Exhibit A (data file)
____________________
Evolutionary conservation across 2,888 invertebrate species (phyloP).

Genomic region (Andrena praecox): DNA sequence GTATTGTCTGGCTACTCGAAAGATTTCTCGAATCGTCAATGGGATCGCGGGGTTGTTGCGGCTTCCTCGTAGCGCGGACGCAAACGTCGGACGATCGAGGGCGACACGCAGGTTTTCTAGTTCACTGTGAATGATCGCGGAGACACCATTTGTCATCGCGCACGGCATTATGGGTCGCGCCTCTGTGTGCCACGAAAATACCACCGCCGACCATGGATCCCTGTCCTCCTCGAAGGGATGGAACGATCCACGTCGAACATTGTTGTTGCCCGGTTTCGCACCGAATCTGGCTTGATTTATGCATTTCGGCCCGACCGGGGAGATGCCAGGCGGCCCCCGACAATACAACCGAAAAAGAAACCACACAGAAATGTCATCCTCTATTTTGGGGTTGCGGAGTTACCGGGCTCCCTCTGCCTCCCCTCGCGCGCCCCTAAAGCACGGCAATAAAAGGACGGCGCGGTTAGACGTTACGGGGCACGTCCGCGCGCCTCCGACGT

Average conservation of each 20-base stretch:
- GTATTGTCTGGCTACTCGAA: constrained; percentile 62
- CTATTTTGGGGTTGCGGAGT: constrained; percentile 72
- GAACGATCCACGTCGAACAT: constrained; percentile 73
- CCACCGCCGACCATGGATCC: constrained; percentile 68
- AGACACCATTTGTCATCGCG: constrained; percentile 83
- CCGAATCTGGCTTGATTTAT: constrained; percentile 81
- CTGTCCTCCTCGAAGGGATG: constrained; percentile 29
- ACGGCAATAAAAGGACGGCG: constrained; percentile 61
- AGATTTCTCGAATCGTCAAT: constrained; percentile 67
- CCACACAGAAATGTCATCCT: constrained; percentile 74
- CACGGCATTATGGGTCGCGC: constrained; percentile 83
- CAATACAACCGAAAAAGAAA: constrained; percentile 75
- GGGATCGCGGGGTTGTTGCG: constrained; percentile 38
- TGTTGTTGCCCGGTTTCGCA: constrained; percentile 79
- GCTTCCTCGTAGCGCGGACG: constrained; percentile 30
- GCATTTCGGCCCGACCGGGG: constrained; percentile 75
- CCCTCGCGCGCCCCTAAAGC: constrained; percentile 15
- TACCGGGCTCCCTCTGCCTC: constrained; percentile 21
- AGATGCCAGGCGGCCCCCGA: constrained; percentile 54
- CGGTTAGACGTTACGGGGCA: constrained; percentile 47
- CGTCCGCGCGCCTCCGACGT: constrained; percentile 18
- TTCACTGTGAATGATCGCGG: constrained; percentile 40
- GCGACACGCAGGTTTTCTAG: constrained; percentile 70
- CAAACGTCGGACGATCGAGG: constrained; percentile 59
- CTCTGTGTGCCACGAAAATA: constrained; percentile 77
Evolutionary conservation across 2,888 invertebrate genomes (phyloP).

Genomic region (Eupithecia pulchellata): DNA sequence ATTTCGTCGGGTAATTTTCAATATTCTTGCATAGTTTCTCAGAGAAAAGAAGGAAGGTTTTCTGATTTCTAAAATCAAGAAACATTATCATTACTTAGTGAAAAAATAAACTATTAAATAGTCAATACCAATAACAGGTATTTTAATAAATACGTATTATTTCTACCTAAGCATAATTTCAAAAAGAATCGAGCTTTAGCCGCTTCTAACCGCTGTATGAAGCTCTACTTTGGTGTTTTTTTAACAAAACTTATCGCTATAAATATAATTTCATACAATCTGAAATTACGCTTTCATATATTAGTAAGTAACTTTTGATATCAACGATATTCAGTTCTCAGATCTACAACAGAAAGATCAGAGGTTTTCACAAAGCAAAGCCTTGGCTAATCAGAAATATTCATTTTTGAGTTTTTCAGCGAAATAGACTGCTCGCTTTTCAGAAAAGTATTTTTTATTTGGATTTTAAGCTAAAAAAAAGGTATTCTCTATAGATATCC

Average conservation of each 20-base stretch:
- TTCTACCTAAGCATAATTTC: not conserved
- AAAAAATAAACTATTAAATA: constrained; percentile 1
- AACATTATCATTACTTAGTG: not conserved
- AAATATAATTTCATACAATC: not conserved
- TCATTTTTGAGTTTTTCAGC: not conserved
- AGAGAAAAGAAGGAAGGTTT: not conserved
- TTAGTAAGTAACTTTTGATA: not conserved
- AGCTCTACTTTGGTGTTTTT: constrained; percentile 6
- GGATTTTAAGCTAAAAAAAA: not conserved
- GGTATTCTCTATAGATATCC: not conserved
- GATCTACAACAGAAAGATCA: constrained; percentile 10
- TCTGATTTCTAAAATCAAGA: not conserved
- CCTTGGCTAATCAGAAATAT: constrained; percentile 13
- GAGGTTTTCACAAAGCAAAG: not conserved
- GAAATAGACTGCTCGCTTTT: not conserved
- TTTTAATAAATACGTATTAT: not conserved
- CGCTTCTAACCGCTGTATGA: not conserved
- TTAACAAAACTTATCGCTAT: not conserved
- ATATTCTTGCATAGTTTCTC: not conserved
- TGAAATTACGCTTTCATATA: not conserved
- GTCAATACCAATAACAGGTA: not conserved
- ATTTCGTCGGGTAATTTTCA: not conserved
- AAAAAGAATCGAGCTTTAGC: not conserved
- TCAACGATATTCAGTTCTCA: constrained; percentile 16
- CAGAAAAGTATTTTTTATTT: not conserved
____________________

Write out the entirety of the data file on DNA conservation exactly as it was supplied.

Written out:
Evolutionary conservation across 2,888 invertebrate species (phyloP).

Genomic region (Andrena praecox): DNA sequence GTATTGTCTGGCTACTCGAAAGATTTCTCGAATCGTCAATGGGATCGCGGGGTTGTTGCGGCTTCCTCGTAGCGCGGACGCAAACGTCGGACGATCGAGGGCGACACGCAGGTTTTCTAGTTCACTGTGAATGATCGCGGAGACACCATTTGTCATCGCGCACGGCATTATGGGTCGCGCCTCTGTGTGCCACGAAAATACCACCGCCGACCATGGATCCCTGTCCTCCTCGAAGGGATGGAACGATCCACGTCGAACATTGTTGTTGCCCGGTTTCGCACCGAATCTGGCTTGATTTATGCATTTCGGCCCGACCGGGGAGATGCCAGGCGGCCCCCGACAATACAACCGAAAAAGAAACCACACAGAAATGTCATCCTCTATTTTGGGGTTGCGGAGTTACCGGGCTCCCTCTGCCTCCCCTCGCGCGCCCCTAAAGCACGGCAATAAAAGGACGGCGCGGTTAGACGTTACGGGGCACGTCCGCGCGCCTCCGACGT

Average conservation of each 20-base stretch:
- GTATTGTCTGGCTACTCGAA: constrained; percentile 62
- CTATTTTGGGGTTGCGGAGT: constrained; percentile 72
- GAACGATCCACGTCGAACAT: constrained; percentile 73
- CCACCGCCGACCATGGATCC: constrained; percentile 68
- AGACACCATTTGTCATCGCG: constrained; percentile 83
- CCGAATCTGGCTTGATTTAT: constrained; percentile 81
- CTGTCCTCCTCGAAGGGATG: constrained; percentile 29
- ACGGCAATAAAAGGACGGCG: constrained; percentile 61
- AGATTTCTCGAATCGTCAAT: constrained; percentile 67
- CCACACAGAAATGTCATCCT: constrained; percentile 74
- CACGGCATTATGGGTCGCGC: constrained; percentile 83
- CAATACAACCGAAAAAGAAA: constrained; percentile 75
- GGGATCGCGGGGTTGTTGCG: constrained; percentile 38
- TGTTGTTGCCCGGTTTCGCA: constrained; percentile 79
- GCTTCCTCGTAGCGCGGACG: constrained; percentile 30
- GCATTTCGGCCCGACCGGGG: constrained; percentile 75
- CCCTCGCGCGCCCCTAAAGC: constrained; percentile 15
- TACCGGGCTCCCTCTGCCTC: constrained; percentile 21
- AGATGCCAGGCGGCCCCCGA: constrained; percentile 54
- CGGTTAGACGTTACGGGGCA: constrained; percentile 47
- CGTCCGCGCGCCTCCGACGT: constrained; percentile 18
- TTCACTGTGAATGATCGCGG: constrained; percentile 40
- GCGACACGCAGGTTTTCTAG: constrained; percentile 70
- CAAACGTCGGACGATCGAGG: constrained; percentile 59
- CTCTGTGTGCCACGAAAATA: constrained; percentile 77
Evolutionary conservation across 2,888 invertebrate genomes (phyloP).

Genomic region (Eupithecia pulchellata): DNA sequence ATTTCGTCGGGTAATTTTCAATATTCTTGCATAGTTTCTCAGAGAAAAGAAGGAAGGTTTTCTGATTTCTAAAATCAAGAAACATTATCATTACTTAGTGAAAAAATAAACTATTAAATAGTCAATACCAATAACAGGTATTTTAATAAATACGTATTATTTCTACCTAAGCATAATTTCAAAAAGAATCGAGCTTTAGCCGCTTCTAACCGCTGTATGAAGCTCTACTTTGGTGTTTTTTTAACAAAACTTATCGCTATAAATATAATTTCATACAATCTGAAATTACGCTTTCATATATTAGTAAGTAACTTTTGATATCAACGATATTCAGTTCTCAGATCTACAACAGAAAGATCAGAGGTTTTCACAAAGCAAAGCCTTGGCTAATCAGAAATATTCATTTTTGAGTTTTTCAGCGAAATAGACTGCTCGCTTTTCAGAAAAGTATTTTTTATTTGGATTTTAAGCTAAAAAAAAGGTATTCTCTATAGATATCC

Average conservation of each 20-base stretch:
- TTCTACCTAAGCATAATTTC: not conserved
- AAAAAATAAACTATTAAATA: constrained; percentile 1
- AACATTATCATTACTTAGTG: not conserved
- AAATATAATTTCATACAATC: not conserved
- TCATTTTTGAGTTTTTCAGC: not conserved
- AGAGAAAAGAAGGAAGGTTT: not conserved
- TTAGTAAGTAACTTTTGATA: not conserved
- AGCTCTACTTTGGTGTTTTT: constrained; percentile 6
- GGATTTTAAGCTAAAAAAAA: not conserved
- GGTATTCTCTATAGATATCC: not conserved
- GATCTACAACAGAAAGATCA: constrained; percentile 10
- TCTGATTTCTAAAATCAAGA: not conserved
- CCTTGGCTAATCAGAAATAT: constrained; percentile 13
- GAGGTTTTCACAAAGCAAAG: not conserved
- GAAATAGACTGCTCGCTTTT: not conserved
- TTTTAATAAATACGTATTAT: not conserved
- CGCTTCTAACCGCTGTATGA: not conserved
- TTAACAAAACTTATCGCTAT: not conserved
- ATATTCTTGCATAGTTTCTC: not conserved
- TGAAATTACGCTTTCATATA: not conserved
- GTCAATACCAATAACAGGTA: not conserved
- ATTTCGTCGGGTAATTTTCA: not conserved
- AAAAAGAATCGAGCTTTAGC: not conserved
- TCAACGATATTCAGTTCTCA: constrained; percentile 16
- CAGAAAAGTATTTTTTATTT: not conserved